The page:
As you’ve probably heard, the Rio Olympics are going to be absolutely spectacular.
With the police on strike we could see world records as athletes in biking and running events look to not only defeat their competition, but avoid getting mugged on streets where robberies are at an 11-year high.
Then, of course, there’s the water. I’m sure you’ve heard stories about everything from raw sewage to body parts turning Olympic venues into cesspools. But above these murky headlines was a bright spot surrounding the development of anti-microbial clothing for the U.S. rowing team.
Using a lightweight, blended fiber, these seamless unisuits provide enhanced moisture wicking and an anti-microbial finish complimentary of biocides that help inhibit microorganisms that come in contact with the surface of a garment.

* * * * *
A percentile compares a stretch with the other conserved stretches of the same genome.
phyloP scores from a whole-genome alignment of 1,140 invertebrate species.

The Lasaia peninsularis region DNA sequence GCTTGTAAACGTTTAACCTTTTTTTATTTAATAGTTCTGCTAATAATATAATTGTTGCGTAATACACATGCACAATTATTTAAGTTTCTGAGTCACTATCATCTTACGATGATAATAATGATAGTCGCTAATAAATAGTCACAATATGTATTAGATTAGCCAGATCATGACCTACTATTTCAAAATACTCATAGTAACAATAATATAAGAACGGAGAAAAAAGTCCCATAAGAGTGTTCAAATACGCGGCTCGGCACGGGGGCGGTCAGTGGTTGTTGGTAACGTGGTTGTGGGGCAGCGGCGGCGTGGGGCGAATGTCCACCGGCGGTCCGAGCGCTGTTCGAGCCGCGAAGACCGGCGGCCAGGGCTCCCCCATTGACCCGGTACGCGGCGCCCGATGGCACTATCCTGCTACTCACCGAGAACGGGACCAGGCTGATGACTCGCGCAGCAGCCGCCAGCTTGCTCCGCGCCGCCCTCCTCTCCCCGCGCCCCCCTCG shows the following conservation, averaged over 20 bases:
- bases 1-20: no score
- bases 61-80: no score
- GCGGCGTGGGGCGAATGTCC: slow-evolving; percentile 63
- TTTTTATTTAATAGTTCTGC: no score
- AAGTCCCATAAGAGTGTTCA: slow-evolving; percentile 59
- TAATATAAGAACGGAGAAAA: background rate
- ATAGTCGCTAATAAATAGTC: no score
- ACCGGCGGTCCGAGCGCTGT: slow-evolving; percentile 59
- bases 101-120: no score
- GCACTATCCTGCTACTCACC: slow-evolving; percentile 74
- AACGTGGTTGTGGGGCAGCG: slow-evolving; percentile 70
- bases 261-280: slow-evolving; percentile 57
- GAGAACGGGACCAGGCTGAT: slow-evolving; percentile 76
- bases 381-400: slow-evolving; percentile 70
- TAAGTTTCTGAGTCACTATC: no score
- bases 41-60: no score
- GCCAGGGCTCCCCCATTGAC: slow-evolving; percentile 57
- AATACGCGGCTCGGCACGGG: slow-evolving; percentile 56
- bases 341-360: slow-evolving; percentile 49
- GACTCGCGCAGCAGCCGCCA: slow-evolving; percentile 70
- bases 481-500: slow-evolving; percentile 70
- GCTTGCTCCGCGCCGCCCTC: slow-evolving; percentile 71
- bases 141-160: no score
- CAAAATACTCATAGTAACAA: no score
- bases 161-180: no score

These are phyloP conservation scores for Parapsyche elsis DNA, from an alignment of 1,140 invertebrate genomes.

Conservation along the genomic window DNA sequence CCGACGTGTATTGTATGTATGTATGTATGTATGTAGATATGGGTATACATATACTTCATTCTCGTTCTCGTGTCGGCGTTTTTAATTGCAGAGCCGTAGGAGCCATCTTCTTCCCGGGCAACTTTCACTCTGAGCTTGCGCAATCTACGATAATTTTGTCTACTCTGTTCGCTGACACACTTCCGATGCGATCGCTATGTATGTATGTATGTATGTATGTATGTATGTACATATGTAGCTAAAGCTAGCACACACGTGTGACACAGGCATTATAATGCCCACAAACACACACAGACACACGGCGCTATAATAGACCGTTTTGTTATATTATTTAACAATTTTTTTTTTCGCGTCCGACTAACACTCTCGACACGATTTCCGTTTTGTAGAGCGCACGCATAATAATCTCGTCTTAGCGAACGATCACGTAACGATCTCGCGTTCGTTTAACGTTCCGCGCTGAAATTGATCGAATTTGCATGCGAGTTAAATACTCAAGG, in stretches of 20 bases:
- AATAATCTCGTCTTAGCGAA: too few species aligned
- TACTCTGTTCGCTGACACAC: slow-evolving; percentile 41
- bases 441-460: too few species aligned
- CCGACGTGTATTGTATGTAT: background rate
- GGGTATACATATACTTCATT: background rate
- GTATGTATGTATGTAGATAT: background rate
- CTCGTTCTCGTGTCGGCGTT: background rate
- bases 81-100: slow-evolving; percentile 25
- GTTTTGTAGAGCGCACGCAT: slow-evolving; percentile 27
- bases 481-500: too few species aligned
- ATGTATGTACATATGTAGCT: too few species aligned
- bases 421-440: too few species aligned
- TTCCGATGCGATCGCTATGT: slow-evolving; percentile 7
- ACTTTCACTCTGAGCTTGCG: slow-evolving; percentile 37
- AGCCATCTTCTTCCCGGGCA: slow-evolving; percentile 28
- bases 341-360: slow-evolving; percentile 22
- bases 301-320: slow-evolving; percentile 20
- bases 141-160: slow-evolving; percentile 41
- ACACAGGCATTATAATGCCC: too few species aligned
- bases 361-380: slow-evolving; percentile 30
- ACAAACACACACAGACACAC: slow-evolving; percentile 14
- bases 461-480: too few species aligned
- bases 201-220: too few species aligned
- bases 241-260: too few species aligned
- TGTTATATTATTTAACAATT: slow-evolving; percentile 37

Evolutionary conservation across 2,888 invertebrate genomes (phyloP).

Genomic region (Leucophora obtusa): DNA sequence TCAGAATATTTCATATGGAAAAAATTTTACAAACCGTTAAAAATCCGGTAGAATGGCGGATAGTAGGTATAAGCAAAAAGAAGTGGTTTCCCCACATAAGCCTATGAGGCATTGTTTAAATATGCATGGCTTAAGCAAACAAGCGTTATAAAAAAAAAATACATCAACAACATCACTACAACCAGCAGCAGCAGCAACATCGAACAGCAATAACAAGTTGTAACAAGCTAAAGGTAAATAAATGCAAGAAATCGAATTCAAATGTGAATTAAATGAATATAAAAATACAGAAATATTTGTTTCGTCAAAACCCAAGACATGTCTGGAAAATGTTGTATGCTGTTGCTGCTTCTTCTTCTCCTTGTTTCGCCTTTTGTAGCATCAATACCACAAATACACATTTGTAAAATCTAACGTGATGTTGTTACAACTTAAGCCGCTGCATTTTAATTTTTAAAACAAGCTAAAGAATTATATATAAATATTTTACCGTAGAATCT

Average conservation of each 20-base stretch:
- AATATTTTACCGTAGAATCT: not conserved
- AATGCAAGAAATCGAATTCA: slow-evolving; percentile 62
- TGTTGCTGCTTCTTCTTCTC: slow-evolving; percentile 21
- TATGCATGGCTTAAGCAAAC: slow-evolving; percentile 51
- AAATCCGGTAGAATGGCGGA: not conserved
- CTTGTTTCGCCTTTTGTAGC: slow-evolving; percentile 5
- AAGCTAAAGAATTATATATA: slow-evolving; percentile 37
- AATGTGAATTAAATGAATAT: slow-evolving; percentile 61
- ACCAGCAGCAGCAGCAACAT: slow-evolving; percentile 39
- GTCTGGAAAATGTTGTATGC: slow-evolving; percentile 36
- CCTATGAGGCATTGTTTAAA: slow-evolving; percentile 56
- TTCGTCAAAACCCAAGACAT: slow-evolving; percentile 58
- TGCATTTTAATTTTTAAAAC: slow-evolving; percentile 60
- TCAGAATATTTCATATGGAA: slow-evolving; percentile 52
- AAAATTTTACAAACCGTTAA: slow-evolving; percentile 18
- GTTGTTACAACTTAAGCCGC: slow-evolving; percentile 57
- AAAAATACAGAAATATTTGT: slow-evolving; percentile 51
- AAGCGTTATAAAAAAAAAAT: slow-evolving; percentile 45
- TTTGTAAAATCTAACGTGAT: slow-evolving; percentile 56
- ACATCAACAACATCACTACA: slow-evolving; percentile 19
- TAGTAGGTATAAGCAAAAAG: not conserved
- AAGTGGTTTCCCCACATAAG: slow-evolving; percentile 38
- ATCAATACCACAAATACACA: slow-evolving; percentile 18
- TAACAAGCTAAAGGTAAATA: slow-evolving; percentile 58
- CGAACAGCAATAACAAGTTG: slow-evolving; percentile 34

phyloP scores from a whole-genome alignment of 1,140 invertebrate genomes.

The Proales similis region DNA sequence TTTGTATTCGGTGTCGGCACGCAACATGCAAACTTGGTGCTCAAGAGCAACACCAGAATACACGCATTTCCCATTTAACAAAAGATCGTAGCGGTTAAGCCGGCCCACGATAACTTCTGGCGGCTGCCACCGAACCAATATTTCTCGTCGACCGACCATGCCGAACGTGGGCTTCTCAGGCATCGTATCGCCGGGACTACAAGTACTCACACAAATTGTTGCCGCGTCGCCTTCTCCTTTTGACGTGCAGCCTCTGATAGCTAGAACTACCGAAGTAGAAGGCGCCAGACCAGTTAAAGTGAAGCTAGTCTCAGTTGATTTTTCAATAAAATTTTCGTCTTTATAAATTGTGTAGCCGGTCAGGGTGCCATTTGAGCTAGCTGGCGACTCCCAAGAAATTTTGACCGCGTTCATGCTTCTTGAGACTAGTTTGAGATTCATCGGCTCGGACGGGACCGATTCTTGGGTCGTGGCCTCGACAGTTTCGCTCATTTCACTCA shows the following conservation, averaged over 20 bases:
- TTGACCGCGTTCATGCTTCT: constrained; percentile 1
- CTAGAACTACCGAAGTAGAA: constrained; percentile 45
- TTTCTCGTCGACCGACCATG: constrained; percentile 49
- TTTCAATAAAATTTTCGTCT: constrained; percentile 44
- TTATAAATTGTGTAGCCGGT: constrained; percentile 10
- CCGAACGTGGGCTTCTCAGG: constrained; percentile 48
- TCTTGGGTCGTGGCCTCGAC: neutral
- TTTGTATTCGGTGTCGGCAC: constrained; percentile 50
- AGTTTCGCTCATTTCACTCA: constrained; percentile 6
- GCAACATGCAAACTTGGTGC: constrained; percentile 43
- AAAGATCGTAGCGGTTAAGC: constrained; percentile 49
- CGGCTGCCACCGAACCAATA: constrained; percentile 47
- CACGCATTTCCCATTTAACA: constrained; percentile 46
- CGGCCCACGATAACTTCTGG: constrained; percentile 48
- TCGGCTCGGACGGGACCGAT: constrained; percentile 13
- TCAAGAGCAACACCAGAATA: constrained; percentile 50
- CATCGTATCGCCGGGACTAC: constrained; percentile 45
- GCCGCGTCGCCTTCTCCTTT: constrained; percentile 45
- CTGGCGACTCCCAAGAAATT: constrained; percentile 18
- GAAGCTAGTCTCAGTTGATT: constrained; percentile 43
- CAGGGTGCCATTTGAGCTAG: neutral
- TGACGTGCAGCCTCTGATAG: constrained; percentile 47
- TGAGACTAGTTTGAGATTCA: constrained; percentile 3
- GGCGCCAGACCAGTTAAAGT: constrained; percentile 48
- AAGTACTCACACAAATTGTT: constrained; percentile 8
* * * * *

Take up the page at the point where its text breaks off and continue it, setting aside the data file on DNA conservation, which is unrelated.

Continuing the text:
The bad news is that these fibers won’t prevent infections because they can’t kill the microbes fast enough. In reality, the term anti-microbial relates more to sweat and odor than fecal bacteria or the collage of multi-syllable viruses that promise to do an amazing job of messing up a human being’s gastrointestinal system
Additionally, these suits only cover about 40 percent of the rower’s body, and can’t do much as virus-stricken water is splashed up to possibly enter through open eyes or mouths.
To really become resistant to the viruses in the waters of Rio, these uniforms would need larger amounts of metals like copper and silver – neither of which lends well to athletic apparel.
As an aside, not one member the U.S. rowing team has withdrawn from the Games.